Good overview. I would argue that the more strict versions of copy-left licenses are a bit more controversial. E.g. AGPL v3 is used a lot by companies that want to restrict people's freedom of what they can do with the software without paying for a commercial license. I've always found this ironical.
A reason contract licenses such as Apache 2.0 or simple copyright waivers like the MIT and BSD licenses are extremely popular on Github is that they are a lot less restrictive on users. There are a few funnily worded variants of the MIT license that basically state "do whatever the F*** you want. It's a model that works well for authors of small libraries that mainly just want to remove obstacles for people to actually enjoy their work. I usually slap the MIT license on anything I put up on Github.
Some of the more popular GPL projects like Linux use GPLv2. Part of the reason for the success of Linux is a few unintended loopholes in the wording of this license allowed electronics manufacturers and linux distribution providers to bundle non OSS software and get away with that. This lead to GPLv3 but the linux ecosystem never moved to that. IMHO without these loopholes, we'd probably be using some BSD variant by now. E.g. Android would not be very practical in its current form with a stricter license requiring everything to be open sourced.
Most big companies seem to gravitate to Apache style licenses as it just uncomplicates the legal due diligence of actually using each other's software. I worked in Nokia around the time it was doing Linux phones and I can tell you that legal departments were very defensive when it came to their competitors finding any excuse to go to court. They dealt with copyright, trademark, and patent issues all the time and were settling cases (mostly in favor of Nokia because they were good) for very non trivial amounts of dollars all the time.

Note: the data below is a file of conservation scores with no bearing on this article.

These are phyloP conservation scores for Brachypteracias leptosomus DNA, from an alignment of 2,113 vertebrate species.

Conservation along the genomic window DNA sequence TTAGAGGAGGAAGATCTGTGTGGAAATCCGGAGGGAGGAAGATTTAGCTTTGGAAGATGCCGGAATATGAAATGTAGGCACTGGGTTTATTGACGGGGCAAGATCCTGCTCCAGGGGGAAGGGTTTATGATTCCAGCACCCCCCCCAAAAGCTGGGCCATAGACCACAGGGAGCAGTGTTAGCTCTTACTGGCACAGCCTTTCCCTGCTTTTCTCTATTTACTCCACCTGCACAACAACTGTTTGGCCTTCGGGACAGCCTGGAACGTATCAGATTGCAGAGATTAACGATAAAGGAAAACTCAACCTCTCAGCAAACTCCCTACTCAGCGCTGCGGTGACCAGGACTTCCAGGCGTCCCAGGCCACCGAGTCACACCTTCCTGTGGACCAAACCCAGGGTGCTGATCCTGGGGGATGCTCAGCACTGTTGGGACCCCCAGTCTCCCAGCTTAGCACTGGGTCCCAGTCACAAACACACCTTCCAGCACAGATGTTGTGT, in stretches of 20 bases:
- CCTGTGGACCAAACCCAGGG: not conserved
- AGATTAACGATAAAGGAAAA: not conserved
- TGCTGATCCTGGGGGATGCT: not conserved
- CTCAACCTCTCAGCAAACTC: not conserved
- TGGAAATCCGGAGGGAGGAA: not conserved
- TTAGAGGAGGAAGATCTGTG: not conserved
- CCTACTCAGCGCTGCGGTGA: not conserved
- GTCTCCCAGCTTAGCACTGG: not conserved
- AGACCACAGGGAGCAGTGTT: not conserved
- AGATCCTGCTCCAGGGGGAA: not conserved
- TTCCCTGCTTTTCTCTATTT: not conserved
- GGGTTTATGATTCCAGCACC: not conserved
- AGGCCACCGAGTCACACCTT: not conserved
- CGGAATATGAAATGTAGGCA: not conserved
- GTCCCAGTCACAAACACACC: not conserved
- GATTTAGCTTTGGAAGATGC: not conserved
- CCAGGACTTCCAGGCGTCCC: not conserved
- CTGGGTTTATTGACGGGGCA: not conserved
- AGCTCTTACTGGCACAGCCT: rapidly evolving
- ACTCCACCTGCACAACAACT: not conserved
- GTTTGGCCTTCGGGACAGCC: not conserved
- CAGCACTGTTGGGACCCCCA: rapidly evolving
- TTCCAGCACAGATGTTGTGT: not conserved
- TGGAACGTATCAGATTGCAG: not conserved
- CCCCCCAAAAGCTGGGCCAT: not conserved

This is true for most big corporations. Most of them would not touch anything AGPL licensed because it's just not worth the risk and actively enforce policies to prevent this happening. GPLv2 was OK (obviously) but they vastly preferred Apache 2.0 and MIT style licenses.
The reason Linux is still GPLv2 is because they didn't include "or later version" is the license text, which basically prevents them from upgrading to GPLv3. If they wanted to change this they need to track down every contributor to ask for permission.
Technically, yes. But the net effect has been that it's become very popular with companies that depend on the unfixed loopholes. You are right that the reason switching for Linux never happened is also that it would require permission from the copyright holders.
But if I recall correctly, Linus Torvalds was biased against this in any case (probably for the reasons I outlined). Either way, the license has served Linux well.
I would even say that without the GPL attached to it (with linking exception) the Linux kernel wouldn't have been where is was now.
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